Written by Linda Hertz, medical sales recruiter, career blogger, and founder of the Linda Hertz Group.
Hi Linda, I’d like to explain to you my situation, so the question comes off more clear and precise. I’m a 21-year-old college student that is double majoring in sales/marketing. My freshmen year of college, I was striving to become an ER nurse, but changed directions the following year. I went into business, but knowing how competitive and social I am, I decided on sales. I reached out to any and all medical device sales reps that I could possibly reach (15+) of all different companies. Finally, I caught a massive break and was brought on board as an employee of a global medical device company.
I’m working alongside and getting mentored by a very accomplished manager in his distributorship. So for a year and a half now, I’ve been getting firsthand knowledge and hands-on experience within this extraordinary field. I’ve marketed out to tons of neurosurgeons, orthopedic surgeons, and podiatrists to try and schedule a lunch for my manager and me to attend on the hope of opening more new accounts. I attend every and all lunches I schedule and have had the opportunity to speak with surgeons pertaining to our product– which is a bone growth stimulator. I have gone to over 30 patients homes to individually fit them with the bone growth stimulator along with educating them on the device. I too have experienced a conference for advanced technology among new scientific studies for my company. With all this being said, I’ve done just about everything a medical device sales rep does on a daily basis, except being in an OR room as our product is not used during surgery.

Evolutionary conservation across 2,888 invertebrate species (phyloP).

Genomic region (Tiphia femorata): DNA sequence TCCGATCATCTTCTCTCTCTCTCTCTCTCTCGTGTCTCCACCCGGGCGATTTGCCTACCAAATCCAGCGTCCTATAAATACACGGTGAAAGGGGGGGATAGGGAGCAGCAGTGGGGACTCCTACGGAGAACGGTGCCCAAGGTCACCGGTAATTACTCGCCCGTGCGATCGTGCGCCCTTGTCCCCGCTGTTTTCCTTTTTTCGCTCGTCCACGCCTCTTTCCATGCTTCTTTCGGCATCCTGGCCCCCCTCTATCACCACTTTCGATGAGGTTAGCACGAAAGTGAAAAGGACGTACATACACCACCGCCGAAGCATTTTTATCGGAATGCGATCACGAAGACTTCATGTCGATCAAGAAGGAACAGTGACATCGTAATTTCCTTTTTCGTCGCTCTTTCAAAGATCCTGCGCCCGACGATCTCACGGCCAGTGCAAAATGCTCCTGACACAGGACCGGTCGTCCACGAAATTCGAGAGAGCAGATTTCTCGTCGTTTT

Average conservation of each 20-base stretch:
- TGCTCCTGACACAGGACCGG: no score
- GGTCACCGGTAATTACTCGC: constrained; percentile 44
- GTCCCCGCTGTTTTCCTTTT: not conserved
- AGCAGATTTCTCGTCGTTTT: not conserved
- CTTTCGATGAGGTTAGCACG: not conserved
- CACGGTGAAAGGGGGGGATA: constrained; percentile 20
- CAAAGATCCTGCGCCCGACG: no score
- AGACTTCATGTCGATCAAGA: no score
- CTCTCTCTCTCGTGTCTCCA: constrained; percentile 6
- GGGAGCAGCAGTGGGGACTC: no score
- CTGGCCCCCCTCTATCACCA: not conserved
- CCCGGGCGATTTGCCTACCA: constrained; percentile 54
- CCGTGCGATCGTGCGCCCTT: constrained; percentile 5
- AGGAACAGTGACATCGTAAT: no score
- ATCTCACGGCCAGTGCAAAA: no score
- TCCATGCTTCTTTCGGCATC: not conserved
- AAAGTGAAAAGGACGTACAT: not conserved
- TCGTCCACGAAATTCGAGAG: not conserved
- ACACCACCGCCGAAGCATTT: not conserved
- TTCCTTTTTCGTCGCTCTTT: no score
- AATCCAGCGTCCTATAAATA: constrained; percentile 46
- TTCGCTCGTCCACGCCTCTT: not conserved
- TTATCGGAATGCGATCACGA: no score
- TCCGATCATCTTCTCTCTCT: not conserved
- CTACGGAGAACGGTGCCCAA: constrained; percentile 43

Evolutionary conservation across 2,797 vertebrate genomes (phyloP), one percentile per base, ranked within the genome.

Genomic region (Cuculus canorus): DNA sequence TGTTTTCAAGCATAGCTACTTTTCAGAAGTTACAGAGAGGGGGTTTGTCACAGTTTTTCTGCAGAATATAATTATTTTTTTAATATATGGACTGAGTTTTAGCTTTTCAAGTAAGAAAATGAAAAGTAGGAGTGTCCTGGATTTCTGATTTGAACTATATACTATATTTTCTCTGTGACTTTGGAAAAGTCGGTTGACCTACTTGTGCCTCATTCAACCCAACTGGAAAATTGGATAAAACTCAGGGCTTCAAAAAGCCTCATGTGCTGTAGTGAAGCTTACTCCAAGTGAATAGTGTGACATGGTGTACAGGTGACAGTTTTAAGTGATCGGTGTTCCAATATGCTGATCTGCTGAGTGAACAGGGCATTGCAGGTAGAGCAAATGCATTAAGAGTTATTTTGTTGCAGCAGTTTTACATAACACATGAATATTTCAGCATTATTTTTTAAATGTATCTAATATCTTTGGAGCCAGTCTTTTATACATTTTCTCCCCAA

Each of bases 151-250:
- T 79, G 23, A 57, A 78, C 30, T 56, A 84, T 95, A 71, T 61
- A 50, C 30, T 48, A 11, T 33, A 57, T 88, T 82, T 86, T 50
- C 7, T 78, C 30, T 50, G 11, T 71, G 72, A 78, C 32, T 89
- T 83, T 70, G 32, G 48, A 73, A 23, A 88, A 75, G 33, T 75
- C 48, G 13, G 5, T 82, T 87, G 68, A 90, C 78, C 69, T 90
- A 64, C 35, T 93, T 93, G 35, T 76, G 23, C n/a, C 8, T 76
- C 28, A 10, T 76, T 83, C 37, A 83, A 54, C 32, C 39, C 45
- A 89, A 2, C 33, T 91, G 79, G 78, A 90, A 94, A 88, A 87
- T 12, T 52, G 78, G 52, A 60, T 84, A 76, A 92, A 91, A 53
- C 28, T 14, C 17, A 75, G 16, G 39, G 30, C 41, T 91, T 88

My question is, with all of this experience that will equal 2 years by the time I graduate this upcoming year, would I be able to apply to a big company such as Stryker, or Medtronic and have a real chance of really being considered for the position? Given that my age will be 22, I will have a bachelor’s degree with a 3.65 accumulated GPA, and 2 years of hands-on experience in this field, would I be a serious candidate compared to someone older than me and only having B2B sales experience? Thank you so much for taking the time to read all of this. I hope to hear back from you!!
Thank you, Derek, for your question. As I understand it, you have worked in more of a sales support function for a medical device company. You mentioned that you are perhaps working for a person who owns a distributorship. If that is the case, they would be distributing products for a medical device manufacturer, and they have the rights to resell the product or services the product provides. In addition, the type of product you mentioned, bone stimulation, is a product that is sold to or marketed to patients via Physician offices directly (as you mentioned neurosurgeons, orthopedic surgeons, and podiatrists).